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Posted: March 27, 2019

Passionate mentor’s guidance lowers risk for skiers

College of the Rockies People: Their Courage, Curiosity, and Contributions

College of the Rockies Mountain Adventure Skills Training (MAST) coordinator Brian Bell has found solace in wild places for most of his life.

In 1990, he moved to B.C., began exploring the mountains, and took part in his first backcountry skiing experience. He was hooked.

“The backcountry is quiet and rejuvenates me,” he said. “That’s not something I get from skiing at a resort.

Brian Bell

“To enjoy backcountry skiing you have to love the effort it takes to get you there. You truly ‘earn your turns’ trekking through the snow and trees, creating an efficient clean line up the mountain. Doing this well is an art that I love to pursue.”

As coordinator and instructor for the MAST program, Bell’s favourite part of his job is to develop the skills, strengthen the focus, and stoke the passion that lies within his students. He recently got the opportunity to do so in a unique way.

“Rob Whelan, a senior ski guide with Canadian Mountain Holidays (CMH), approached the college about a research project,” Bell said. “Each year new groups of skiers at CMH receives training in basic avalanche safety as well as tree-well safety. Rob wanted to further explore tree well rescue with the objective of determining best practice protocols.”

Though he hasn’t had any dangerous experiences with tree wells himself, Bell knows they are a significant issue for skiers and snowboarders. Tree wells are areas of loose snow around the trunk of a tree that create risks for serious injury or even death when a skier or snowboarder falls into one. Trapped by the snow, the immobilized skier or boarder runs the risk of suffocating. According to the Canadian Ski Patrol, 90% of people trapped in tree well hazards are unable to rescue themselves.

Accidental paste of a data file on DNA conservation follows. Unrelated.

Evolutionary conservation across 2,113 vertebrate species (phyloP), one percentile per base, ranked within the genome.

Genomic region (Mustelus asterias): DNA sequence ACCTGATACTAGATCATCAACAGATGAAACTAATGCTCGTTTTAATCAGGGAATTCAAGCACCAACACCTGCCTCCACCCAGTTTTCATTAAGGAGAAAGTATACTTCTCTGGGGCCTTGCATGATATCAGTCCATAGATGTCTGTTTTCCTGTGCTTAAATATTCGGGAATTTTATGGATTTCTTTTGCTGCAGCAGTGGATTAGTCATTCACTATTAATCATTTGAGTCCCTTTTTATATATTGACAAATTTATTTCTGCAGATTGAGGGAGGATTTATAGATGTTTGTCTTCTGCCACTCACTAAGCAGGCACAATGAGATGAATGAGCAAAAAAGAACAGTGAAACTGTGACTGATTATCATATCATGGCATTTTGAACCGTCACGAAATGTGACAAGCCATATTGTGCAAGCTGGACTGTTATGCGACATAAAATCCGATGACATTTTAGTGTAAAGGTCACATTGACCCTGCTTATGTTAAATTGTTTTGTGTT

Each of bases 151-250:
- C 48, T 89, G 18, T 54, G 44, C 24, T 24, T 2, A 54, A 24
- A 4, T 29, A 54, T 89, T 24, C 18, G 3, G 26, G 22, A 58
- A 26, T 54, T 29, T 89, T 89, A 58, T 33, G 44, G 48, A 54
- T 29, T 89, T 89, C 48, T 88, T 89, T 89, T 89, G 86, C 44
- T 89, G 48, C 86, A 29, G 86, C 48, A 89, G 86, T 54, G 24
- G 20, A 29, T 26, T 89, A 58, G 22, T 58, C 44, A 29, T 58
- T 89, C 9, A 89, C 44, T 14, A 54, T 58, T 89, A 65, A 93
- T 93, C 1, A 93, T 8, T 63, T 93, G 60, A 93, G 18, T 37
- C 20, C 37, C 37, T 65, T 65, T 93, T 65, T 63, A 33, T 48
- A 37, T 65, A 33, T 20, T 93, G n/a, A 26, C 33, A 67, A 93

“In the past few years there have been fatalities both to backcountry commercial and recreational skiers and snowboarders, as well as inbounds, or just out-of-bounds, of controlled ski resorts,” Bell said.

When approached to have his students participate in the research, Bell jumped on the opportunity.

“This project required a perfect mix of skills that MAST students could fulfill, and it was a unique real-world challenge for them to solve,” he said. “The students rose to that challenge and did a great job exploring a mountain hazard that is under-appreciated by most recreational, and even professional, skiers, snowboarders, and snowmobilers.

“With the results of this research, we will be able to publish best-practices guidelines for tree well rescue and, most importantly, help to make the backcountry a safer place for all to enjoy.”

The results of the MAST program’s research have been shared at the Canadian Avalanche Association tradeshow, presented at the Elk Valley Snow Avalanche workshop in October, were published in a recent issue of The Avalanche Journal and are available on the College website.

“The best part of my job is teaching such enthusiastic, keen, young — and sometimes not so young — adventurers,” Bell said. “We all share a passion for the outdoors.”

Bell’s commitment to his students is unmistakable; as is his love of the backcountry. Being able to combine the two in a way that makes the wild places he finds solace in safer for everyone, is a contribution he can be proud of.

Photos courtesy College of the Rockies

College of the Rockies

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